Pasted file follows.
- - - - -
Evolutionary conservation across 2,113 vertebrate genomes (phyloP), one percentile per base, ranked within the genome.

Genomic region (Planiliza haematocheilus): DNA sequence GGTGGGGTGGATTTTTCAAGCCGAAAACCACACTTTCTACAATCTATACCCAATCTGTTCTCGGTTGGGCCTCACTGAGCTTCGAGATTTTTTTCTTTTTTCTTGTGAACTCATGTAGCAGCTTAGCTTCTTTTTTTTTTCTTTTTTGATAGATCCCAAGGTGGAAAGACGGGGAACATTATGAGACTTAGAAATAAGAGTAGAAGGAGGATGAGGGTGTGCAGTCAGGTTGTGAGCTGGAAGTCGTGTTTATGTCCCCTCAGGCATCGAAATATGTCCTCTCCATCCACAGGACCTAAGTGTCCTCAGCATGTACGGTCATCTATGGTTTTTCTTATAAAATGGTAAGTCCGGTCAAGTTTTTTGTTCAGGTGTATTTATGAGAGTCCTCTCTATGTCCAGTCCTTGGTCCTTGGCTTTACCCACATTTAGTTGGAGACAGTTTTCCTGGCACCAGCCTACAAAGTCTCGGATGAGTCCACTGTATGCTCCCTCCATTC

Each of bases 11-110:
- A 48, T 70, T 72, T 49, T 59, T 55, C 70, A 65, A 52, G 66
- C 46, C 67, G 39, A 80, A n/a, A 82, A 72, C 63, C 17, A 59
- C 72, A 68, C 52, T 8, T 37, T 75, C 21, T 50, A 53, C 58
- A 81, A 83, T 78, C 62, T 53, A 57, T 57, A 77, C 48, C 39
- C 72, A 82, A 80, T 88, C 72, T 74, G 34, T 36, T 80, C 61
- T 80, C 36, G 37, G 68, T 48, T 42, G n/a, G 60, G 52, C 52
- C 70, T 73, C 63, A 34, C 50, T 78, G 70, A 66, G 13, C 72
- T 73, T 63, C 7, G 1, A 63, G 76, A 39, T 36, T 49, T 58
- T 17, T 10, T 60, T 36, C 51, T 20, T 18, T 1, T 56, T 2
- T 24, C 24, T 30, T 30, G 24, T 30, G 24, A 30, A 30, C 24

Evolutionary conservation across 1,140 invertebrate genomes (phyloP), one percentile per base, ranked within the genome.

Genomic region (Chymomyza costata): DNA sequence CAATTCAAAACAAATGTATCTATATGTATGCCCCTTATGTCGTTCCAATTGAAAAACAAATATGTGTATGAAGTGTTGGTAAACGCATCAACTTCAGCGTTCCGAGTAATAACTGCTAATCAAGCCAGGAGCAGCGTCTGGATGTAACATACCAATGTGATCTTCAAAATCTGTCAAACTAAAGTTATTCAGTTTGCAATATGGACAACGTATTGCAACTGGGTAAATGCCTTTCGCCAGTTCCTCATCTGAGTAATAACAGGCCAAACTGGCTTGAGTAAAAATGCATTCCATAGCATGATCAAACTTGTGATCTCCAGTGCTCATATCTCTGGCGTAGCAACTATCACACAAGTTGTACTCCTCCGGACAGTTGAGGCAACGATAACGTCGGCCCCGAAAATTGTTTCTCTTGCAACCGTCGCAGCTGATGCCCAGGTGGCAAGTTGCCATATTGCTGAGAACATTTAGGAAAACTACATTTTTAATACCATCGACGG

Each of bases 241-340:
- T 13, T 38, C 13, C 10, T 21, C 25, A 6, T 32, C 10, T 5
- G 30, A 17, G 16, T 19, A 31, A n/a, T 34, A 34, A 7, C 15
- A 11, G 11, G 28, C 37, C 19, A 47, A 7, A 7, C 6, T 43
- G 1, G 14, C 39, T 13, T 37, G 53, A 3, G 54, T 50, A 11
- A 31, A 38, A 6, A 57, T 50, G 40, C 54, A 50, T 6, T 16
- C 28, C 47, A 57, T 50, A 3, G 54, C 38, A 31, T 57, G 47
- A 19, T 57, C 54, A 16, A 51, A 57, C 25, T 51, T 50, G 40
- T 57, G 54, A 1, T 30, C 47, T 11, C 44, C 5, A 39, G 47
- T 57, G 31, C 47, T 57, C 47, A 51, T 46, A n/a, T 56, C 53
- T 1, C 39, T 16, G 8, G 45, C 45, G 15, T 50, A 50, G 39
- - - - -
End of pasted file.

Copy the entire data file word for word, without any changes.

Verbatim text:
Evolutionary conservation across 2,113 vertebrate genomes (phyloP), one percentile per base, ranked within the genome.

Genomic region (Planiliza haematocheilus): DNA sequence GGTGGGGTGGATTTTTCAAGCCGAAAACCACACTTTCTACAATCTATACCCAATCTGTTCTCGGTTGGGCCTCACTGAGCTTCGAGATTTTTTTCTTTTTTCTTGTGAACTCATGTAGCAGCTTAGCTTCTTTTTTTTTTCTTTTTTGATAGATCCCAAGGTGGAAAGACGGGGAACATTATGAGACTTAGAAATAAGAGTAGAAGGAGGATGAGGGTGTGCAGTCAGGTTGTGAGCTGGAAGTCGTGTTTATGTCCCCTCAGGCATCGAAATATGTCCTCTCCATCCACAGGACCTAAGTGTCCTCAGCATGTACGGTCATCTATGGTTTTTCTTATAAAATGGTAAGTCCGGTCAAGTTTTTTGTTCAGGTGTATTTATGAGAGTCCTCTCTATGTCCAGTCCTTGGTCCTTGGCTTTACCCACATTTAGTTGGAGACAGTTTTCCTGGCACCAGCCTACAAAGTCTCGGATGAGTCCACTGTATGCTCCCTCCATTC

Each of bases 11-110:
- A 48, T 70, T 72, T 49, T 59, T 55, C 70, A 65, A 52, G 66
- C 46, C 67, G 39, A 80, A n/a, A 82, A 72, C 63, C 17, A 59
- C 72, A 68, C 52, T 8, T 37, T 75, C 21, T 50, A 53, C 58
- A 81, A 83, T 78, C 62, T 53, A 57, T 57, A 77, C 48, C 39
- C 72, A 82, A 80, T 88, C 72, T 74, G 34, T 36, T 80, C 61
- T 80, C 36, G 37, G 68, T 48, T 42, G n/a, G 60, G 52, C 52
- C 70, T 73, C 63, A 34, C 50, T 78, G 70, A 66, G 13, C 72
- T 73, T 63, C 7, G 1, A 63, G 76, A 39, T 36, T 49, T 58
- T 17, T 10, T 60, T 36, C 51, T 20, T 18, T 1, T 56, T 2
- T 24, C 24, T 30, T 30, G 24, T 30, G 24, A 30, A 30, C 24

Evolutionary conservation across 1,140 invertebrate genomes (phyloP), one percentile per base, ranked within the genome.

Genomic region (Chymomyza costata): DNA sequence CAATTCAAAACAAATGTATCTATATGTATGCCCCTTATGTCGTTCCAATTGAAAAACAAATATGTGTATGAAGTGTTGGTAAACGCATCAACTTCAGCGTTCCGAGTAATAACTGCTAATCAAGCCAGGAGCAGCGTCTGGATGTAACATACCAATGTGATCTTCAAAATCTGTCAAACTAAAGTTATTCAGTTTGCAATATGGACAACGTATTGCAACTGGGTAAATGCCTTTCGCCAGTTCCTCATCTGAGTAATAACAGGCCAAACTGGCTTGAGTAAAAATGCATTCCATAGCATGATCAAACTTGTGATCTCCAGTGCTCATATCTCTGGCGTAGCAACTATCACACAAGTTGTACTCCTCCGGACAGTTGAGGCAACGATAACGTCGGCCCCGAAAATTGTTTCTCTTGCAACCGTCGCAGCTGATGCCCAGGTGGCAAGTTGCCATATTGCTGAGAACATTTAGGAAAACTACATTTTTAATACCATCGACGG

Each of bases 241-340:
- T 13, T 38, C 13, C 10, T 21, C 25, A 6, T 32, C 10, T 5
- G 30, A 17, G 16, T 19, A 31, A n/a, T 34, A 34, A 7, C 15
- A 11, G 11, G 28, C 37, C 19, A 47, A 7, A 7, C 6, T 43
- G 1, G 14, C 39, T 13, T 37, G 53, A 3, G 54, T 50, A 11
- A 31, A 38, A 6, A 57, T 50, G 40, C 54, A 50, T 6, T 16
- C 28, C 47, A 57, T 50, A 3, G 54, C 38, A 31, T 57, G 47
- A 19, T 57, C 54, A 16, A 51, A 57, C 25, T 51, T 50, G 40
- T 57, G 54, A 1, T 30, C 47, T 11, C 44, C 5, A 39, G 47
- T 57, G 31, C 47, T 57, C 47, A 51, T 46, A n/a, T 56, C 53
- T 1, C 39, T 16, G 8, G 45, C 45, G 15, T 50, A 50, G 39